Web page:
About 11 percent of the North American firefly species assessed in a recent study are threatened with extinction

Researchers from the Xerces Society, the ABQ BioPark and the Firefly Specialist Group of the International Union for Conservation of Nature evaluated 128 firefly species and found that 14 are threatened with extinction.

Another 2 percent – 3 species – are “near threatened, while 33 percent are of “least concern” and “too little is known” about more than half of them “to assess whether they are secure or at risk.”

There are at least 167 species of firefly in the U.S. and Canada, but the researchers could find monitoring data on only 128 of them.

Of the 14 species that are threatened with extinction, the most threatened is the Bethany Beach firefly, which was categorized as critically endangered.

The species was petitioned for emergency Endangered Species Act (ESA) listing by the Center for Biological Diversity and the Xerces Society in 2019. It received a positive 90-day finding and will undergo a full status assessment by the U.S. Fish and Wildlife Service.

Another 7 were categorized as endangered, 6 as vulnerable and 2 as near threatened. Many of them have narrow geographic ranges, specific habitat requirements, and life history traits such as flightless females or bioluminescent courtship behaviors that make them more vulnerable to extinction.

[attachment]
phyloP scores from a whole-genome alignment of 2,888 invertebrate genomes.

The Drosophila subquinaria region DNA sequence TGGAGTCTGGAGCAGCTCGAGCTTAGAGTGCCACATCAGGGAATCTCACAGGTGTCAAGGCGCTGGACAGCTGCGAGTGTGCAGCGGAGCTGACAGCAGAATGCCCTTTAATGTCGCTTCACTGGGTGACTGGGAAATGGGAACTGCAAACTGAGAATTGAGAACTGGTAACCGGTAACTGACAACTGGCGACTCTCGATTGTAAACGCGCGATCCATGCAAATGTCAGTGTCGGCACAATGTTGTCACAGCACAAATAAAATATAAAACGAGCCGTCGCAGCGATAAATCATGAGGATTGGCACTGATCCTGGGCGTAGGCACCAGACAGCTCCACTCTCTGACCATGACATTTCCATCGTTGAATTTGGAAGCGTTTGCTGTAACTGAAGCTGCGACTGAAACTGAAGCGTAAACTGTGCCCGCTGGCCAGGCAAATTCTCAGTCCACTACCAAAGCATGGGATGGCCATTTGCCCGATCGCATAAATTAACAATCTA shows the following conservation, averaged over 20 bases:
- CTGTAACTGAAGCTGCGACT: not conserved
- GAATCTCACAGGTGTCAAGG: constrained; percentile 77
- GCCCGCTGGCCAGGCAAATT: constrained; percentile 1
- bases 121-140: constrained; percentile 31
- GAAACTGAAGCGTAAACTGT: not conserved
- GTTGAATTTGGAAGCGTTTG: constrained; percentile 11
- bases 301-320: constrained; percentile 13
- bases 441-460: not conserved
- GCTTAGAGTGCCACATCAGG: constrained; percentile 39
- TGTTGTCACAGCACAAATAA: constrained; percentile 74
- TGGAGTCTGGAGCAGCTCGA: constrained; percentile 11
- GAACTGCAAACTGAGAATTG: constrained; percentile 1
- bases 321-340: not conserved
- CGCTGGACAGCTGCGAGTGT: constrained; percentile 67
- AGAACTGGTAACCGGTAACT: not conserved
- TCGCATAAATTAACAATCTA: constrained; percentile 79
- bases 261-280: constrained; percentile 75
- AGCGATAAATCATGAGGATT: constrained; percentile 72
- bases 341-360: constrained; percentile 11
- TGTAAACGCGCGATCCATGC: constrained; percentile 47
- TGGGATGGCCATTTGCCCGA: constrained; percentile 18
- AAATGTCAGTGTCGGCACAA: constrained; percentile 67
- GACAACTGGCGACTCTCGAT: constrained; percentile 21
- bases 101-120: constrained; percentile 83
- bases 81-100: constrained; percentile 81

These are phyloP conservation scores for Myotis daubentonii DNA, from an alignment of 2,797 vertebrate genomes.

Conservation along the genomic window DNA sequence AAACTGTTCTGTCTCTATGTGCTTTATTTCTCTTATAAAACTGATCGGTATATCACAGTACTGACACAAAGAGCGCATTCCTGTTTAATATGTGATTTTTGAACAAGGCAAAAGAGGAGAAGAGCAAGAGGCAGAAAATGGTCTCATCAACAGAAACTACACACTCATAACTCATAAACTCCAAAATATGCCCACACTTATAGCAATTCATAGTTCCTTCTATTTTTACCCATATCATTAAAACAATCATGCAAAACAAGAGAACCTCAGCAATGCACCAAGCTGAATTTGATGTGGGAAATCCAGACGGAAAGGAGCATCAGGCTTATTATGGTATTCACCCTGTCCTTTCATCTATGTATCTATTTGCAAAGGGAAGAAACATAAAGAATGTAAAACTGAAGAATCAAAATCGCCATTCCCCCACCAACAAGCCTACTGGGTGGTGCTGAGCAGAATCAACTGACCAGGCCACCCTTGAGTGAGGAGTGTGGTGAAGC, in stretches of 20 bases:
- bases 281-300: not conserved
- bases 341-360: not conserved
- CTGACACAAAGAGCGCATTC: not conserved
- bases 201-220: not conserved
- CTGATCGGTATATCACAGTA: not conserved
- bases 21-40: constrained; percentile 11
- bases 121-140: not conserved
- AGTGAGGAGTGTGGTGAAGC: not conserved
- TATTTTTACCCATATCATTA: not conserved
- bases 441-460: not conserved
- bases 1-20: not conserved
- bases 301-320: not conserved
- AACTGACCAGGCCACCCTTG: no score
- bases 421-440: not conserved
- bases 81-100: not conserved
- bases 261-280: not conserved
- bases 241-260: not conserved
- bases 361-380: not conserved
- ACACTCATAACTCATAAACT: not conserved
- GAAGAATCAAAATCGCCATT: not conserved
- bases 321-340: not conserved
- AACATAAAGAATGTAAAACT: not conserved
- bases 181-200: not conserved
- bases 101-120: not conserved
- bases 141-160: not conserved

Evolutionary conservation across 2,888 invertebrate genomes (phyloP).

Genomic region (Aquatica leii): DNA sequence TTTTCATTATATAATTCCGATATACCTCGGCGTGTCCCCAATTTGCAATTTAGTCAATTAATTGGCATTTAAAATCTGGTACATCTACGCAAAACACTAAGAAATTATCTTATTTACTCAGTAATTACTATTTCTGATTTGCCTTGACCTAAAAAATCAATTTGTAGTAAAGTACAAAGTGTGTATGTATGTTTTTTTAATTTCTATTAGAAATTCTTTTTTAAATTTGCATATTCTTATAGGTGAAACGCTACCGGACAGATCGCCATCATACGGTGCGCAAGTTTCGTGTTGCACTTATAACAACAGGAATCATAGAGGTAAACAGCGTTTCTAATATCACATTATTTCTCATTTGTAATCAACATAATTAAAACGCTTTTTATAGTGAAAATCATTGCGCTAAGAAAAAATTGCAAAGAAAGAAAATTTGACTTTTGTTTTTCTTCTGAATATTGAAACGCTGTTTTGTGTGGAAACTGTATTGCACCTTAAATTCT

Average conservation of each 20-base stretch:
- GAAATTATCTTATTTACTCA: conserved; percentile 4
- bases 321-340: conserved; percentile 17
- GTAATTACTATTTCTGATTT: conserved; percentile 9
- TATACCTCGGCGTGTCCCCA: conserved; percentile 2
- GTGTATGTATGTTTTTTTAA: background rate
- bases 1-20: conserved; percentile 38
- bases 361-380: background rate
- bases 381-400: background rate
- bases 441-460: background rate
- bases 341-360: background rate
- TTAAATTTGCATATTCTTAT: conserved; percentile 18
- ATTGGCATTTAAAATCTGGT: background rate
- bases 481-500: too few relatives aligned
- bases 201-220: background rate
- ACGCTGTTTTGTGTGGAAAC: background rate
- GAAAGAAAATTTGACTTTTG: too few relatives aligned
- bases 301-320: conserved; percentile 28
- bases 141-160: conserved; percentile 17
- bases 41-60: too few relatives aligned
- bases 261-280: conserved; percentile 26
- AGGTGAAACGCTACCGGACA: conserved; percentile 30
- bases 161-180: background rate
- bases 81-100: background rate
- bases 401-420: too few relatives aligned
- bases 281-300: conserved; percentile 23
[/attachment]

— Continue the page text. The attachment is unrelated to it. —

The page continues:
Although the threats for each species vary, the main drivers of decline appear to be habitat loss and degradation, light pollution, and drought and sea level rise associated with climate change.

“These assessments — the first for fireflies — lay the groundwork for firefly conservation in the U.S. and Canada,” said Candace Fallon, a senior conservation biologist at the Xerces Society.

“With this information, we can now be more strategic about setting conservation priorities and addressing data gaps, working to protect the full diversity of fireflies and their habitats, from the common and widespread big dipper firefly to the threatened and little-known southwest spring firefly.”

The assessments highlight the need for species-specific conservation actions coupled with monitoring efforts to document long-term population trends for threatened species.

Additional research is also needed to properly assess the large number of species currently categorized as “data deficient.”

But the researchers found it encouraging that many of the species assessed are still thriving, and that the conservation actions needed to maintain populations and protect at-risk species are not limited to government entities or conservation organizations.

“The good news is that everyone can play a role in bolstering firefly populations,” said Anna Walker, BioPark Society species survival officer.

“We can turn off lights at night to reduce our individual contributions to light pollution, we can participate in community science projects like Firefly Watch that gather data on firefly distribution and abundance, and we can support organizations that protect and restore the habitats that fireflies need.”